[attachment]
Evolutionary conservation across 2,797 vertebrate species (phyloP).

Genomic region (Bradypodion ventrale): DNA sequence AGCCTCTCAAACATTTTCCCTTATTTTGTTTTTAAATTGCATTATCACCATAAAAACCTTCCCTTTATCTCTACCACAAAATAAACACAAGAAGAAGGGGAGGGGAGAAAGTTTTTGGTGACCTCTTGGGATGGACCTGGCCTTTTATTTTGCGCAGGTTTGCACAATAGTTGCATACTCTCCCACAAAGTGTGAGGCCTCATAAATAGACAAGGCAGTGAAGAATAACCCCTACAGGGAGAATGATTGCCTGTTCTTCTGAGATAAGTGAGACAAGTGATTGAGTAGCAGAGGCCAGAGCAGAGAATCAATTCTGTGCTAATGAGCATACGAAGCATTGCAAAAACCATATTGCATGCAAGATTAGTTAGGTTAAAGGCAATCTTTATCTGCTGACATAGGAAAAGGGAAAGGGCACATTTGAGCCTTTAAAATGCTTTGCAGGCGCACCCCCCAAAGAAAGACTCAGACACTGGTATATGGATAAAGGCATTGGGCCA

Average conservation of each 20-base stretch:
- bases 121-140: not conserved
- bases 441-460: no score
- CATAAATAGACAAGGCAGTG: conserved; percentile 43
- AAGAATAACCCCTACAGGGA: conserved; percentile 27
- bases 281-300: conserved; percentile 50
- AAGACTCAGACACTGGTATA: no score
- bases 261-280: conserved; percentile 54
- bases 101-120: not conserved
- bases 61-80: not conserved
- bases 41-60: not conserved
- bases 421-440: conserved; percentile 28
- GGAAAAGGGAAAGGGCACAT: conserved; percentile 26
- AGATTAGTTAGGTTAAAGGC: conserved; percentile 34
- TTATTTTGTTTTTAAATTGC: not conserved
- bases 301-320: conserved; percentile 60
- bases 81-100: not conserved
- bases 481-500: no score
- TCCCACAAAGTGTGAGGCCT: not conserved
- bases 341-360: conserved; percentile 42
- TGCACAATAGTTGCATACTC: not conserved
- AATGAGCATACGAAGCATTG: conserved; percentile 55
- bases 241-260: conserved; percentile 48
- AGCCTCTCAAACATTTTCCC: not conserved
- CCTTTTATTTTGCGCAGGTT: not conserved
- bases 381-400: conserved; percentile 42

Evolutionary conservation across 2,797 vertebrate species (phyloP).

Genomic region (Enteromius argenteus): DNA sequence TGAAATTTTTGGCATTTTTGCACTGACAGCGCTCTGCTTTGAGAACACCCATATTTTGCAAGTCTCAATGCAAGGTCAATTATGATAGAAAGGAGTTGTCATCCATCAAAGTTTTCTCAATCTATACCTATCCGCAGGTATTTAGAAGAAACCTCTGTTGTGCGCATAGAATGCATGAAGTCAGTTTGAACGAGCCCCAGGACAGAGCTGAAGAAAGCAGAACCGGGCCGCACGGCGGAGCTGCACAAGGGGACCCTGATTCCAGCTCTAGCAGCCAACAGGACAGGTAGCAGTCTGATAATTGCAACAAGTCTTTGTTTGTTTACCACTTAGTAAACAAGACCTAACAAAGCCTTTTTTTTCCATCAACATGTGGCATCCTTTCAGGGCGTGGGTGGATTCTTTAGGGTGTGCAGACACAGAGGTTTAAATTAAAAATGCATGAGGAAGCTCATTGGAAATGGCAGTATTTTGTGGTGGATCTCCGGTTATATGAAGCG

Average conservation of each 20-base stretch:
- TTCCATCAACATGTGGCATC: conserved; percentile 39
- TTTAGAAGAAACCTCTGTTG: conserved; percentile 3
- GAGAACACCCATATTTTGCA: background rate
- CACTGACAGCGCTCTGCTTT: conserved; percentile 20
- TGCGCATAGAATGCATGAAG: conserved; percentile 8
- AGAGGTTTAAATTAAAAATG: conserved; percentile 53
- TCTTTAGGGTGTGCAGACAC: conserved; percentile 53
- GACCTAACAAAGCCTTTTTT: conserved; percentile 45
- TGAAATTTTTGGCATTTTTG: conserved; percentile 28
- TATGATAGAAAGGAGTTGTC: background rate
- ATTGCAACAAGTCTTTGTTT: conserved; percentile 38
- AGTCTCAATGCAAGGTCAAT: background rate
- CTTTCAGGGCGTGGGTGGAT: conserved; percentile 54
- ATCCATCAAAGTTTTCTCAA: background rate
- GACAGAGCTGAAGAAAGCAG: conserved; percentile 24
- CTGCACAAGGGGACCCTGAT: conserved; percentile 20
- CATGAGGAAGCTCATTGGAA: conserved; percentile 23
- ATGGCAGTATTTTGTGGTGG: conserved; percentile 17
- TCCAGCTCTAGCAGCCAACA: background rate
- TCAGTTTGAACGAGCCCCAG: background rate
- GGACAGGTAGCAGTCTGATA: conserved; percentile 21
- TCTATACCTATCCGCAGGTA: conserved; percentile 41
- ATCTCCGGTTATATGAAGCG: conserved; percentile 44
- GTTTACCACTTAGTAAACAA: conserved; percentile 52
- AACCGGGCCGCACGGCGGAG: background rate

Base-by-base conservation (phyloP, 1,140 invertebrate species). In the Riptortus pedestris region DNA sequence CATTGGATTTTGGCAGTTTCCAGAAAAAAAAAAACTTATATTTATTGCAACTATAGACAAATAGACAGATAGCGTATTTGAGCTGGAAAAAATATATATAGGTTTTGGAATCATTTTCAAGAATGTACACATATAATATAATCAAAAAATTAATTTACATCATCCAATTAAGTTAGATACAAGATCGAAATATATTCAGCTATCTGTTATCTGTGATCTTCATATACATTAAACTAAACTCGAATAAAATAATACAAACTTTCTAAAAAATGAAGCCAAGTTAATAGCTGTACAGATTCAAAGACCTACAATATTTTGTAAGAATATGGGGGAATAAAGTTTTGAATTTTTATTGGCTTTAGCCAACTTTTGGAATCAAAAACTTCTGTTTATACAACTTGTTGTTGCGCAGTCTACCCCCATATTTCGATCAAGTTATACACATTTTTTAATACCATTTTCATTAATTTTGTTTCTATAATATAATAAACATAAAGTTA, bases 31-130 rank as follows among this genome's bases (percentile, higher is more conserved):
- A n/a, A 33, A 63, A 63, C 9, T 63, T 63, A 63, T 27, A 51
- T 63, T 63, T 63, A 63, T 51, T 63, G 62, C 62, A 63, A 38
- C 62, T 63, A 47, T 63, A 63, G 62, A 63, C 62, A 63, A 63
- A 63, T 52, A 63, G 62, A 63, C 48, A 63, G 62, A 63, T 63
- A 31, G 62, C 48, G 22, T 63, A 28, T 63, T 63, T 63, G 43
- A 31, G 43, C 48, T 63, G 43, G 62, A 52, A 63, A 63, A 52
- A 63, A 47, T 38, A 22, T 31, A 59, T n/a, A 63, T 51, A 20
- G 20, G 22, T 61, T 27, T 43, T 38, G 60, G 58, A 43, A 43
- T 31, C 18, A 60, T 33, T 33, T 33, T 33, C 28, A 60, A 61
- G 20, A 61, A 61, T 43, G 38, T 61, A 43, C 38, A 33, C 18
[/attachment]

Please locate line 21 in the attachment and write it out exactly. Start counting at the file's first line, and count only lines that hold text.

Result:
- TCCCACAAAGTGTGAGGCCT: not conserved